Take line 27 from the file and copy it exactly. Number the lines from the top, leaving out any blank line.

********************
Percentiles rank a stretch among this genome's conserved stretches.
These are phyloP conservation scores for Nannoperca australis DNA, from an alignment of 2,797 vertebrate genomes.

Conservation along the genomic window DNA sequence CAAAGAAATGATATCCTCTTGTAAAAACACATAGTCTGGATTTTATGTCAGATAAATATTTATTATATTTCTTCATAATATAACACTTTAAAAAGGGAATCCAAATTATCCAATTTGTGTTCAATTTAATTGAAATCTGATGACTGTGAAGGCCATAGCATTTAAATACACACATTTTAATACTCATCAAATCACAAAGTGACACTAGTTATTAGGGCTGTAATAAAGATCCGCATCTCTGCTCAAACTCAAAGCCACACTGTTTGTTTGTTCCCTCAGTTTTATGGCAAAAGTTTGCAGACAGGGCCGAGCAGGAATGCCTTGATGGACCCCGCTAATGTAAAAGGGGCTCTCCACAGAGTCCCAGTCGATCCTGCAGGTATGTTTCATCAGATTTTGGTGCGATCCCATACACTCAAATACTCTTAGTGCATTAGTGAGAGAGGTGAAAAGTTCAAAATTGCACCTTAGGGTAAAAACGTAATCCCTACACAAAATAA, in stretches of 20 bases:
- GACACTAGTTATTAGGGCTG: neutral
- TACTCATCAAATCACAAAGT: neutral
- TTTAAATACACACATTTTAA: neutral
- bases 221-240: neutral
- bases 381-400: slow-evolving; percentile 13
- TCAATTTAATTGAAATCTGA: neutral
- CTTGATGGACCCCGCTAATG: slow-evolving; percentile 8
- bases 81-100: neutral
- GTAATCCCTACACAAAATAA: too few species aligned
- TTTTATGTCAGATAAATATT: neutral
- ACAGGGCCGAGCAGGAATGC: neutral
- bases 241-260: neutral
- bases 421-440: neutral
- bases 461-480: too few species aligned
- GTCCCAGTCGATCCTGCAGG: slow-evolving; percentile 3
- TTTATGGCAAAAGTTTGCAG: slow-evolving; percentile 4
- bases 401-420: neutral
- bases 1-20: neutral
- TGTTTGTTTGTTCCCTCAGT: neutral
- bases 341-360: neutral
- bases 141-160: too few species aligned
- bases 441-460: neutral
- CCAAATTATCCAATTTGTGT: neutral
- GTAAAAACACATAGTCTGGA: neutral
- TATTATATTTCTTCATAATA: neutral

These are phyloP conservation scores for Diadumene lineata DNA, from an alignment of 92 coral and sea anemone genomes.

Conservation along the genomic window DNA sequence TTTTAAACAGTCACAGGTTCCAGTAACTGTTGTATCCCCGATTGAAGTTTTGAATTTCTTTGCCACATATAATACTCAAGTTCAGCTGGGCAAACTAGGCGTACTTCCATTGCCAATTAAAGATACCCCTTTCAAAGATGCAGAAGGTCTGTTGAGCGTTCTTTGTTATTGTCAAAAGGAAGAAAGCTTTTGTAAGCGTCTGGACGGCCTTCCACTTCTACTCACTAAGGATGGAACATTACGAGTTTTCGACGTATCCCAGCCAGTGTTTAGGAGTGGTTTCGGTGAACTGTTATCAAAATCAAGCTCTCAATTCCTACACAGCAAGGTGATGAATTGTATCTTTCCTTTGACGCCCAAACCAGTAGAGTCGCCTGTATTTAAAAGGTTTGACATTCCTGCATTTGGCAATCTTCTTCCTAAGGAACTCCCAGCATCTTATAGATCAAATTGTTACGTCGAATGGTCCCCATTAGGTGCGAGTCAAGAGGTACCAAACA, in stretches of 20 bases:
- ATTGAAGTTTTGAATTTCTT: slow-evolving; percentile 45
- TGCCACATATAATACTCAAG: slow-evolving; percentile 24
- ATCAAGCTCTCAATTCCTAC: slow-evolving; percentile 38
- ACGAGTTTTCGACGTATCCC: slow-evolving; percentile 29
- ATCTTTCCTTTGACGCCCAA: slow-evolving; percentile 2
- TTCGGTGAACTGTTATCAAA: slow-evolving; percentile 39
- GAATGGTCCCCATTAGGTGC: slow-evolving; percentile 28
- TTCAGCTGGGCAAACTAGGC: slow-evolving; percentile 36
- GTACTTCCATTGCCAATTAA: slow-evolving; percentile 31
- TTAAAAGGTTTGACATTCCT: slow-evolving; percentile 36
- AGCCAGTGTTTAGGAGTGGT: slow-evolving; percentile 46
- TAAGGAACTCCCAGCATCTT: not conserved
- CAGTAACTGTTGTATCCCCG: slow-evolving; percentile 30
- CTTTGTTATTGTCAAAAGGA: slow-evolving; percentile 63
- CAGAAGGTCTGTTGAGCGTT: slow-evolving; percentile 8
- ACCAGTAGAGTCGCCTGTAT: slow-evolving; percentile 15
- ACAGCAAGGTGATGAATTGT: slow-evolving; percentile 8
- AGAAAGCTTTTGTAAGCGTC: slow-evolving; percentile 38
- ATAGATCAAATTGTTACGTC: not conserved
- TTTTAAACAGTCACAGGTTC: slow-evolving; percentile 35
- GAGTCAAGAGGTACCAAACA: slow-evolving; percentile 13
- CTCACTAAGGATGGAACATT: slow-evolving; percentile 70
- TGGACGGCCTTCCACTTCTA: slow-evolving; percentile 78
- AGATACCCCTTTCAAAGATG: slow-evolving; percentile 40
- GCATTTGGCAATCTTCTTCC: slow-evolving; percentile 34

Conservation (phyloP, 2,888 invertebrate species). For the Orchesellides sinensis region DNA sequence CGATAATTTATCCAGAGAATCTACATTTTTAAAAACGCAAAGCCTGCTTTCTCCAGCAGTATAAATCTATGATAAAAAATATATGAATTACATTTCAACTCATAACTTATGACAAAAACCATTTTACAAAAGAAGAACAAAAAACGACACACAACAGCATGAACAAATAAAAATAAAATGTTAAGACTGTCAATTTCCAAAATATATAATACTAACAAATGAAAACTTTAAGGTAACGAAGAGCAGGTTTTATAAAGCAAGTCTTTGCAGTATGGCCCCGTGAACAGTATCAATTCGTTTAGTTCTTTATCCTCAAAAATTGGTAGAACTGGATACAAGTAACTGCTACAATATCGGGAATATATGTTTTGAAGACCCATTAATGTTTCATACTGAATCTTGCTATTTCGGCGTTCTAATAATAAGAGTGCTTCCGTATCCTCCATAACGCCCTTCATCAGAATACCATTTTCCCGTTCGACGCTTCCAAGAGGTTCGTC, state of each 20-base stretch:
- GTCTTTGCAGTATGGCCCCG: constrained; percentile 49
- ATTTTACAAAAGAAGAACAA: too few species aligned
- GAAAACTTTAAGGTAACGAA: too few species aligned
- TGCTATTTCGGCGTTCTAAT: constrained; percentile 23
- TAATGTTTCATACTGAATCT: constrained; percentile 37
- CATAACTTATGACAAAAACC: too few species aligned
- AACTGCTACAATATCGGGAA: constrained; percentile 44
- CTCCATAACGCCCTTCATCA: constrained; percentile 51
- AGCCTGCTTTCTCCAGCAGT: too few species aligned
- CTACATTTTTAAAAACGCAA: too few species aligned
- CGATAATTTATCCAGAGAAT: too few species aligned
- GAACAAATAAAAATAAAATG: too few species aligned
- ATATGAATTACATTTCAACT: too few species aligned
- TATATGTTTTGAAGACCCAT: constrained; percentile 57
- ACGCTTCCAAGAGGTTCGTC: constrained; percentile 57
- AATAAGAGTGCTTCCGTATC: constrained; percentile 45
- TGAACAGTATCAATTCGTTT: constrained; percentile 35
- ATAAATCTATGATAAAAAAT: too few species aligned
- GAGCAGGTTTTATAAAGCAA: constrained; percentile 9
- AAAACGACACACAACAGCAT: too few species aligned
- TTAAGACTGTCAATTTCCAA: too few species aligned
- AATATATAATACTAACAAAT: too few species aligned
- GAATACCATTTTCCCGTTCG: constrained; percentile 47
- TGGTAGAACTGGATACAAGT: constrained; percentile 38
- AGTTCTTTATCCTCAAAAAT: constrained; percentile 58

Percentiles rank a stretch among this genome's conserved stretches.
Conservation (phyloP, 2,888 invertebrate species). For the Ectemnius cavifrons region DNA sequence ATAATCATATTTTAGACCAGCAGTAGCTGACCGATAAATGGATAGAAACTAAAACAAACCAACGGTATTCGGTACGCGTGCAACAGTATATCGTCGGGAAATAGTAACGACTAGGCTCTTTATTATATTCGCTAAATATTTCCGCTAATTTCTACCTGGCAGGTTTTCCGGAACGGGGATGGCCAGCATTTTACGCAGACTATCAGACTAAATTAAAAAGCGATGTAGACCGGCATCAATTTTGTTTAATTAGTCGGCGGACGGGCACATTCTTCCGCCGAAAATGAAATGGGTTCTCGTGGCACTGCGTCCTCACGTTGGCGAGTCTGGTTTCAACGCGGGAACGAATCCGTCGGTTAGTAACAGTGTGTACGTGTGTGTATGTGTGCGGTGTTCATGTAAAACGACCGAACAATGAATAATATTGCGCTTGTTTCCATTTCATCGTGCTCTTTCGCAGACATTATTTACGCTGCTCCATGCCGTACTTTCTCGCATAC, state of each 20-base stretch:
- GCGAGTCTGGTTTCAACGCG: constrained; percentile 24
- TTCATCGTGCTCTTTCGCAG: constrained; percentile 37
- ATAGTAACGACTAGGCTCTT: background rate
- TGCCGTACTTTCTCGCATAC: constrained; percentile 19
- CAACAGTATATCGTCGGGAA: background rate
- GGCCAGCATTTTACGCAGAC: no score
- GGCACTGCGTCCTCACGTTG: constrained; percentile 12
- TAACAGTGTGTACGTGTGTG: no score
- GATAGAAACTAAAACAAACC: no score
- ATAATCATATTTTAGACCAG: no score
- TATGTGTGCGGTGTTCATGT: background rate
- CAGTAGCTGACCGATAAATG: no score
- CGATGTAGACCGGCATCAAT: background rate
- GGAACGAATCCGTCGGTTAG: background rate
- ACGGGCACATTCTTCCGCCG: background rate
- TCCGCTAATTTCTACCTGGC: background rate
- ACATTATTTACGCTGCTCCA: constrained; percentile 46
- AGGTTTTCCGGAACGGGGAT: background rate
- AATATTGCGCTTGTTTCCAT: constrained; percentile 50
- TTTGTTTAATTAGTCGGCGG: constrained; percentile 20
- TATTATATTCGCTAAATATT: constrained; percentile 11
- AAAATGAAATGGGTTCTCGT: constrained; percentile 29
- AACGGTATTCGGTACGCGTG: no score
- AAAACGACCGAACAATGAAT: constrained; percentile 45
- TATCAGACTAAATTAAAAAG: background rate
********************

- GTAAAAACACATAGTCTGGA: neutral